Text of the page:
Meow get on back to your main tutorial and get learn’n.

~Yagi

Google Apps Script: Getting Selected Google Sheets Columns and Reducing them to a Unique Value Based on a Key Column

Google Apps Script, Google Sheets, getRangeList, 3D arrays

In a number of situations in my day-to-day work, I need to grab data from only Selected Columns in Google Sheets. Then using a selected column as a key, remove any duplicates in a similar way that a pivot table does.

I might want to use this information as part of a report or grab emails from a sheet and send custom emails to clients or staff.

I don’t always need all the data in each row, but I may need a lot of it. The two standard approaches would be to:

  1. Get all the data and then in Google Apps Script just select the relevant columns you need.
  2. Iterate through a list of columns you want to get ranges of and select each range individually making calls to your Google Sheet in each turn.

This might be useful for small data sets and, to be perfectly honest, I have used both these approaches in the past, but recently I stumbled across a method in the Google Apps Script Sheet Class called:

sheet.getRangeList([A1Notation,...,...])

Now I think that the awesome gods of GAS may not have purposed this method with the thought in mind that it would be used for collecting range values. I kinda get the impression that it was more designed for applying formatting to the selected column ranges.

However, what I have found is that it seems to be pretty fast at collecting all the ranges and then, on the Google Apps Script end, getting their values.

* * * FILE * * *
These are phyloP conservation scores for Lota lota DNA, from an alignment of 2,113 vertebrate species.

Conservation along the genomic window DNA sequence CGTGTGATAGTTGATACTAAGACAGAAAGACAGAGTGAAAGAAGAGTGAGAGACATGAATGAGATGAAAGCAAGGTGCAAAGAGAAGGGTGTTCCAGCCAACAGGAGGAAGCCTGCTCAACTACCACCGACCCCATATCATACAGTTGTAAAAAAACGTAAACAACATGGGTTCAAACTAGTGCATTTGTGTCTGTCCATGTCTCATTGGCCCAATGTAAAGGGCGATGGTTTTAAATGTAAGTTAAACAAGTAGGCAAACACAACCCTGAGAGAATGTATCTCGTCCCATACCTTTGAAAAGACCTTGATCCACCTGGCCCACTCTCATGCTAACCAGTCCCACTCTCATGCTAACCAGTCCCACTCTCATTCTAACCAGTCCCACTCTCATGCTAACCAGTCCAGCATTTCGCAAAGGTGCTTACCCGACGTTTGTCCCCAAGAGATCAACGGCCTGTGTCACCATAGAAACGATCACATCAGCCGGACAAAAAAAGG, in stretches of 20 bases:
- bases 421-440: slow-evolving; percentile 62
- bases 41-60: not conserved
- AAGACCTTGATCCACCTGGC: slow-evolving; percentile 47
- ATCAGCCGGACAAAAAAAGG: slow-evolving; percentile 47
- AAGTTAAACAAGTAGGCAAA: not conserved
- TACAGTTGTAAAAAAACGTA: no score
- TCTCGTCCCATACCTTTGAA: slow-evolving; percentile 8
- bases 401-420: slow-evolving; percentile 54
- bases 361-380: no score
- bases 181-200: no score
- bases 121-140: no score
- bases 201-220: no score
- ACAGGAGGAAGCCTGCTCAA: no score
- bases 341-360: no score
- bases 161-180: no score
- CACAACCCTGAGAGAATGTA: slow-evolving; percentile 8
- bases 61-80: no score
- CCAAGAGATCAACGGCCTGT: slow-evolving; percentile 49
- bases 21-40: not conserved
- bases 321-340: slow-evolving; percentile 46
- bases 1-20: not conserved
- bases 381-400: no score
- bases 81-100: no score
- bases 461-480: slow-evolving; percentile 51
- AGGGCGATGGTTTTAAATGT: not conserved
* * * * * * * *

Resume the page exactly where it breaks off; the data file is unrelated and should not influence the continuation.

The resulting values of using getRangeList() can be then pushed into a 3D array of columns with row values.

For those of you in a hurry, the code is below. We will move on to an example and explanation after. Feel free to reference what you need and discard the rest.

The Code

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Working with Google Apps Script in Visual Studio Code using clasp

Google Apps Script, clasp, Visual Studio Code, Node.js, npm, Windows 10

I don’t mind the Google Apps Script built-in online editor. It provides word completion, error handling, and pretty formatting, making it ideal to hash out a small automation project pretty quickly.

However, one of its major limitations is that after 1,000 or so lines of code and multiple files, it can start to get a little clunky. It also makes things a bit difficult when you want to use your own debugging or testing software. Further, if you have a HTML (CSS, JS) intensive app, it is quite hard to create and test the front end. Finally, it can be just damn comfortable slipping on a pair of your favourite slippers and using your preferred Text Editor or IDE.

This little tutorial is going to guide us through the steps that will allow us to work, push and pull Google Apps Script code from the online editor to Visual Studio Code. We’ll even be able to run the program from the terminal in VS Code and manage versions.

Fortunately, Google developed a tool that enables us to develop Google Apps Script code from the command line, clasp.

Setup Visual Studio Code for Google Apps Script